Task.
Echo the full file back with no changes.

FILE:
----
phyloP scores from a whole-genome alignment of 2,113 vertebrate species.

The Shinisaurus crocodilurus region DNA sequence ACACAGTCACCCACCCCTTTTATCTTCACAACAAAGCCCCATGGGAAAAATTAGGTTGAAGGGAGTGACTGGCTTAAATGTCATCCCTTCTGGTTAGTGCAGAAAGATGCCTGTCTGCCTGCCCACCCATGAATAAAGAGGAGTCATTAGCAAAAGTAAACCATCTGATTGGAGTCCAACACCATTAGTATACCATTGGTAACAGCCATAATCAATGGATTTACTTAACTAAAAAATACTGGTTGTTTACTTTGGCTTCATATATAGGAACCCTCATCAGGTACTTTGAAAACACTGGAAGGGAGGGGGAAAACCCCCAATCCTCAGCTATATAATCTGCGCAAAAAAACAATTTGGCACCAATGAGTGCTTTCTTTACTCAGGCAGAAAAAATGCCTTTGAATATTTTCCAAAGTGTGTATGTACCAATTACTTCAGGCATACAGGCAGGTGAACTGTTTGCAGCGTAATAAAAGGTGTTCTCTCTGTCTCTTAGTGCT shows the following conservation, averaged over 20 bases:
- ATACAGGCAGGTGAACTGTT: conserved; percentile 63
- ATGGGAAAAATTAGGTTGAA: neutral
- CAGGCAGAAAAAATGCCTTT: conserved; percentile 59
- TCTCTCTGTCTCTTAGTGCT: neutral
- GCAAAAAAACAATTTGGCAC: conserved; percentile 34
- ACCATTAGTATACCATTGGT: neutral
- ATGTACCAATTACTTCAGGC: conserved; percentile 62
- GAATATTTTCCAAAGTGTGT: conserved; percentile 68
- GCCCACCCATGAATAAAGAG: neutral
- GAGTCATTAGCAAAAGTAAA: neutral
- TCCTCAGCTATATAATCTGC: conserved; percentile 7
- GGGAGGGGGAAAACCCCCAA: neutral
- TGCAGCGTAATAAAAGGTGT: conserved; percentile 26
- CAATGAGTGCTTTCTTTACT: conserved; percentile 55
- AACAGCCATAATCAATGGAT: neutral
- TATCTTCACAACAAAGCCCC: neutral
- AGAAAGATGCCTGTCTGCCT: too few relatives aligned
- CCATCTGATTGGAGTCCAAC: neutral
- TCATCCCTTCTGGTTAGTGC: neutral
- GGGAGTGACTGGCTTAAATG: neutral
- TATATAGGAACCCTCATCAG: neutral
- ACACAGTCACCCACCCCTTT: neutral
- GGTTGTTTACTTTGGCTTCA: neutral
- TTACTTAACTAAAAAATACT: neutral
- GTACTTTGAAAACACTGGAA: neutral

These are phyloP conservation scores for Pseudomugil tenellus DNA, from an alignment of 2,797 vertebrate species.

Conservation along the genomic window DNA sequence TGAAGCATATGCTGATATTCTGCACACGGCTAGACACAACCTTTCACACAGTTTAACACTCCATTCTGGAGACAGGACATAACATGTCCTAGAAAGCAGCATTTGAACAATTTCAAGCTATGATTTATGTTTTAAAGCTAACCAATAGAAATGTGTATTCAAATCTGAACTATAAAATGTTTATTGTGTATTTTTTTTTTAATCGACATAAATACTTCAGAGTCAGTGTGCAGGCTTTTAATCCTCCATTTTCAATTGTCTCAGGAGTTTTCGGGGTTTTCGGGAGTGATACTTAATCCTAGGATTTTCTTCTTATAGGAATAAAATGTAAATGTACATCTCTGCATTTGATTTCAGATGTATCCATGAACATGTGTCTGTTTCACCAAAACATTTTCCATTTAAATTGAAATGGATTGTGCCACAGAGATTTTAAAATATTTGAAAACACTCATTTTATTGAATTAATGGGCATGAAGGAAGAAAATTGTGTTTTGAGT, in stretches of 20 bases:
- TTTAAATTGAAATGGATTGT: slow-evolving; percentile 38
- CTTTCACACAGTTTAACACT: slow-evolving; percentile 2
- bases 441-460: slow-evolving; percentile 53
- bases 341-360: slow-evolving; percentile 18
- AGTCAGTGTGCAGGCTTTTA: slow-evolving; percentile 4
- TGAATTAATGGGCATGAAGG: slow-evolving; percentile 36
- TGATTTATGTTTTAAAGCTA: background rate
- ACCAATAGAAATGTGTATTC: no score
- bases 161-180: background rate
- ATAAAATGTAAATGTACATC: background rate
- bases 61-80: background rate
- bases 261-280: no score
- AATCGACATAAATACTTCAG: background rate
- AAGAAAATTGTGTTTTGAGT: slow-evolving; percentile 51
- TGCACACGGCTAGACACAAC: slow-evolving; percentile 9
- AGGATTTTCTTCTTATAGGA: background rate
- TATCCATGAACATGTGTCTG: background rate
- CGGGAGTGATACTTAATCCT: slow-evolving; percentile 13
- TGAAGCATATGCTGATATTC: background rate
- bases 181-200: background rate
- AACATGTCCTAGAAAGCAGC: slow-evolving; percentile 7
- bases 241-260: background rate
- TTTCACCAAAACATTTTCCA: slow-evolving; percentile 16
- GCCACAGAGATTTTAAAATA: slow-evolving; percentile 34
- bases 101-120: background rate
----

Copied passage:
phyloP scores from a whole-genome alignment of 2,113 vertebrate species.

The Shinisaurus crocodilurus region DNA sequence ACACAGTCACCCACCCCTTTTATCTTCACAACAAAGCCCCATGGGAAAAATTAGGTTGAAGGGAGTGACTGGCTTAAATGTCATCCCTTCTGGTTAGTGCAGAAAGATGCCTGTCTGCCTGCCCACCCATGAATAAAGAGGAGTCATTAGCAAAAGTAAACCATCTGATTGGAGTCCAACACCATTAGTATACCATTGGTAACAGCCATAATCAATGGATTTACTTAACTAAAAAATACTGGTTGTTTACTTTGGCTTCATATATAGGAACCCTCATCAGGTACTTTGAAAACACTGGAAGGGAGGGGGAAAACCCCCAATCCTCAGCTATATAATCTGCGCAAAAAAACAATTTGGCACCAATGAGTGCTTTCTTTACTCAGGCAGAAAAAATGCCTTTGAATATTTTCCAAAGTGTGTATGTACCAATTACTTCAGGCATACAGGCAGGTGAACTGTTTGCAGCGTAATAAAAGGTGTTCTCTCTGTCTCTTAGTGCT shows the following conservation, averaged over 20 bases:
- ATACAGGCAGGTGAACTGTT: conserved; percentile 63
- ATGGGAAAAATTAGGTTGAA: neutral
- CAGGCAGAAAAAATGCCTTT: conserved; percentile 59
- TCTCTCTGTCTCTTAGTGCT: neutral
- GCAAAAAAACAATTTGGCAC: conserved; percentile 34
- ACCATTAGTATACCATTGGT: neutral
- ATGTACCAATTACTTCAGGC: conserved; percentile 62
- GAATATTTTCCAAAGTGTGT: conserved; percentile 68
- GCCCACCCATGAATAAAGAG: neutral
- GAGTCATTAGCAAAAGTAAA: neutral
- TCCTCAGCTATATAATCTGC: conserved; percentile 7
- GGGAGGGGGAAAACCCCCAA: neutral
- TGCAGCGTAATAAAAGGTGT: conserved; percentile 26
- CAATGAGTGCTTTCTTTACT: conserved; percentile 55
- AACAGCCATAATCAATGGAT: neutral
- TATCTTCACAACAAAGCCCC: neutral
- AGAAAGATGCCTGTCTGCCT: too few relatives aligned
- CCATCTGATTGGAGTCCAAC: neutral
- TCATCCCTTCTGGTTAGTGC: neutral
- GGGAGTGACTGGCTTAAATG: neutral
- TATATAGGAACCCTCATCAG: neutral
- ACACAGTCACCCACCCCTTT: neutral
- GGTTGTTTACTTTGGCTTCA: neutral
- TTACTTAACTAAAAAATACT: neutral
- GTACTTTGAAAACACTGGAA: neutral

These are phyloP conservation scores for Pseudomugil tenellus DNA, from an alignment of 2,797 vertebrate species.

Conservation along the genomic window DNA sequence TGAAGCATATGCTGATATTCTGCACACGGCTAGACACAACCTTTCACACAGTTTAACACTCCATTCTGGAGACAGGACATAACATGTCCTAGAAAGCAGCATTTGAACAATTTCAAGCTATGATTTATGTTTTAAAGCTAACCAATAGAAATGTGTATTCAAATCTGAACTATAAAATGTTTATTGTGTATTTTTTTTTTAATCGACATAAATACTTCAGAGTCAGTGTGCAGGCTTTTAATCCTCCATTTTCAATTGTCTCAGGAGTTTTCGGGGTTTTCGGGAGTGATACTTAATCCTAGGATTTTCTTCTTATAGGAATAAAATGTAAATGTACATCTCTGCATTTGATTTCAGATGTATCCATGAACATGTGTCTGTTTCACCAAAACATTTTCCATTTAAATTGAAATGGATTGTGCCACAGAGATTTTAAAATATTTGAAAACACTCATTTTATTGAATTAATGGGCATGAAGGAAGAAAATTGTGTTTTGAGT, in stretches of 20 bases:
- TTTAAATTGAAATGGATTGT: slow-evolving; percentile 38
- CTTTCACACAGTTTAACACT: slow-evolving; percentile 2
- bases 441-460: slow-evolving; percentile 53
- bases 341-360: slow-evolving; percentile 18
- AGTCAGTGTGCAGGCTTTTA: slow-evolving; percentile 4
- TGAATTAATGGGCATGAAGG: slow-evolving; percentile 36
- TGATTTATGTTTTAAAGCTA: background rate
- ACCAATAGAAATGTGTATTC: no score
- bases 161-180: background rate
- ATAAAATGTAAATGTACATC: background rate
- bases 61-80: background rate
- bases 261-280: no score
- AATCGACATAAATACTTCAG: background rate
- AAGAAAATTGTGTTTTGAGT: slow-evolving; percentile 51
- TGCACACGGCTAGACACAAC: slow-evolving; percentile 9
- AGGATTTTCTTCTTATAGGA: background rate
- TATCCATGAACATGTGTCTG: background rate
- CGGGAGTGATACTTAATCCT: slow-evolving; percentile 13
- TGAAGCATATGCTGATATTC: background rate
- bases 181-200: background rate
- AACATGTCCTAGAAAGCAGC: slow-evolving; percentile 7
- bases 241-260: background rate
- TTTCACCAAAACATTTTCCA: slow-evolving; percentile 16
- GCCACAGAGATTTTAAAATA: slow-evolving; percentile 34
- bases 101-120: background rate